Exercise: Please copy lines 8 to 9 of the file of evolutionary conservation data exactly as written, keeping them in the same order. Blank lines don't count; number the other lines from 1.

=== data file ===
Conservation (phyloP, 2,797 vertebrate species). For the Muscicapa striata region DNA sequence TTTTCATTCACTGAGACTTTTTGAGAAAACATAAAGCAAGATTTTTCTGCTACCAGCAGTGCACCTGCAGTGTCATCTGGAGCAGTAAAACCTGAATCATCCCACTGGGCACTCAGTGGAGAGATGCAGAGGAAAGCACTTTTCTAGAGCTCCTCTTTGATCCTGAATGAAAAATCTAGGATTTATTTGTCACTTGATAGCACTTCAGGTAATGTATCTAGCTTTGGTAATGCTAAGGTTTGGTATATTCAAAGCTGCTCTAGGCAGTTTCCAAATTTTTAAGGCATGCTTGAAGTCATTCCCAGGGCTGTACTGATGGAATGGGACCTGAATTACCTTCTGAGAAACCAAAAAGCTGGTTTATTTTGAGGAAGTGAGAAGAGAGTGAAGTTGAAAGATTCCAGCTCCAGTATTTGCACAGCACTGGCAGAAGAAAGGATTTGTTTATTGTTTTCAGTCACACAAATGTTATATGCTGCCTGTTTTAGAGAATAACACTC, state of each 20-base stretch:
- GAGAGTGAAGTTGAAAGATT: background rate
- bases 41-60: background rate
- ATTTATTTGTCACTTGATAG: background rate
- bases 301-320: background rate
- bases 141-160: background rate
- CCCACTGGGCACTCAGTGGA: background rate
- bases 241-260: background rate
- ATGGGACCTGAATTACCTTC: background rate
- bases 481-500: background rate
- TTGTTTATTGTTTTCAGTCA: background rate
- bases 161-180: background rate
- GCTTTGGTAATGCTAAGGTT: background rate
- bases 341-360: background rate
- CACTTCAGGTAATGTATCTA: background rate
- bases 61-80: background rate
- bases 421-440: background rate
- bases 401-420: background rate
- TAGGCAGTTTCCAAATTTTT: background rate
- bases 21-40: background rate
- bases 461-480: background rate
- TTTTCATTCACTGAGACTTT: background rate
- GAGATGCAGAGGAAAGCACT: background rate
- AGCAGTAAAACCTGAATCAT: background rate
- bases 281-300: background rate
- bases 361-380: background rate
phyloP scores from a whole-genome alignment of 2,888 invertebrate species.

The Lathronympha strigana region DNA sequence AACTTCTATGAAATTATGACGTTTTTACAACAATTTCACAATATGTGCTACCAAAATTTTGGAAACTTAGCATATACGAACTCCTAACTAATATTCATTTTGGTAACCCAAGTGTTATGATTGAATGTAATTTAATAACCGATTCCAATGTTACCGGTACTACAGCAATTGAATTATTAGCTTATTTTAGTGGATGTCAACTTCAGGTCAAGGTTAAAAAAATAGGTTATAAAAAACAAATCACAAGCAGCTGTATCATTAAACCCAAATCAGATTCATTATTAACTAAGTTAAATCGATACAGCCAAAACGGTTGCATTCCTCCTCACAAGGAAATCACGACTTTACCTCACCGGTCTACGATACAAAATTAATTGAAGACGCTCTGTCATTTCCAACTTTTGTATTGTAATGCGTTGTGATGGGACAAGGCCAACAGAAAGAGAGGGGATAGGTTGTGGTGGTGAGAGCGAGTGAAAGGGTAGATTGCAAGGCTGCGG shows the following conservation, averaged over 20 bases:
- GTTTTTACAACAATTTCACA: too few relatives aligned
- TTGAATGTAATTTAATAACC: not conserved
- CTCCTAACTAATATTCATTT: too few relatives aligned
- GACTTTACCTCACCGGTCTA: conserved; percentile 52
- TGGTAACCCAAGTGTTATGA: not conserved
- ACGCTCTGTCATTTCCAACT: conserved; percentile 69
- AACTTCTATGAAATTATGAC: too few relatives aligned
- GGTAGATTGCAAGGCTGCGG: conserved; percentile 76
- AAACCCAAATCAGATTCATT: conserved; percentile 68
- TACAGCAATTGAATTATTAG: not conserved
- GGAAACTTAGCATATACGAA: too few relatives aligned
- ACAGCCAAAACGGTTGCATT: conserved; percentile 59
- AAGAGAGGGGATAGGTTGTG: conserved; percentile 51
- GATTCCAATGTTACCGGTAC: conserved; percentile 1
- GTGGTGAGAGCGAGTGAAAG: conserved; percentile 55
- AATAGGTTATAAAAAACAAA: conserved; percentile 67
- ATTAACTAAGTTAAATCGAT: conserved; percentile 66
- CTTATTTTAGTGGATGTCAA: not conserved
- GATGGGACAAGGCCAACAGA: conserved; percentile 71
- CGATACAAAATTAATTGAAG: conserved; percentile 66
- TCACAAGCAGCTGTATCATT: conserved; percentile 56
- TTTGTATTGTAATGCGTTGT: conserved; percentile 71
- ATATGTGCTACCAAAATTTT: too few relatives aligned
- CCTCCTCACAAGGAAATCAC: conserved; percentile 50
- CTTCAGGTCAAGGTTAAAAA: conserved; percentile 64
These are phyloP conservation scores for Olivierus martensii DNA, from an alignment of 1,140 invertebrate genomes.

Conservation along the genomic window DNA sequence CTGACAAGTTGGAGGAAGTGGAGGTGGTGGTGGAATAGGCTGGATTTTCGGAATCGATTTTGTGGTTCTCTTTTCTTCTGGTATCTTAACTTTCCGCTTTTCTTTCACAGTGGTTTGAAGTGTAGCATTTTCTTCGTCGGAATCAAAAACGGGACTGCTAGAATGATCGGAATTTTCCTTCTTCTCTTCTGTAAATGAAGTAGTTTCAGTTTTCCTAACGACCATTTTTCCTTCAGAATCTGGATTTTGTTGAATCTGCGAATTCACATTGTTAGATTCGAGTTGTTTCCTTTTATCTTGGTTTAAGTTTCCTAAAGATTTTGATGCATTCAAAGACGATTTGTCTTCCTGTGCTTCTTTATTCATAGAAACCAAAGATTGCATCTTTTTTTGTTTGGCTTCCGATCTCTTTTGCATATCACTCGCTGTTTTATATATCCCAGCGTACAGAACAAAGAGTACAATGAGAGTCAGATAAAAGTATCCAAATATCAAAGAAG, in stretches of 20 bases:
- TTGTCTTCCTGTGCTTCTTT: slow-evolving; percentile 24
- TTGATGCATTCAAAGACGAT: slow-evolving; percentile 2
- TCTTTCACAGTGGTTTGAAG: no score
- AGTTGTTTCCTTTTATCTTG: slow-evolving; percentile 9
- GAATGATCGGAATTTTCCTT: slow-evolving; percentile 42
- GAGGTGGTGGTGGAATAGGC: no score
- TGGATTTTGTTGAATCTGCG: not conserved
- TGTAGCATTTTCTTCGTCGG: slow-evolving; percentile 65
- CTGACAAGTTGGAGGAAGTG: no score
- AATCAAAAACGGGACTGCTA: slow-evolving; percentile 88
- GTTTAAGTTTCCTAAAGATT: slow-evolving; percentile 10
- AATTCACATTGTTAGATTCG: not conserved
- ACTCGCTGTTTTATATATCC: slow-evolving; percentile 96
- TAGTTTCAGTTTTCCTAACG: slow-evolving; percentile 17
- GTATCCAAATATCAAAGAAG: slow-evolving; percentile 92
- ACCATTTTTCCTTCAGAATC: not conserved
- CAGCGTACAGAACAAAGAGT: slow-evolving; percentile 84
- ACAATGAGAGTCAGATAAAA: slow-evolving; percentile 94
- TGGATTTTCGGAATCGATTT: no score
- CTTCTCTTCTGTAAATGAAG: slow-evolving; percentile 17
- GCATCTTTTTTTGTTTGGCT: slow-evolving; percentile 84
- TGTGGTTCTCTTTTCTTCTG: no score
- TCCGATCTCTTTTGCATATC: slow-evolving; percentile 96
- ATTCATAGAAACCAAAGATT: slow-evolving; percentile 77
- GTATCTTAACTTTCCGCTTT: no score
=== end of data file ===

- bases 241-260: background rate
- ATGGGACCTGAATTACCTTC: background rate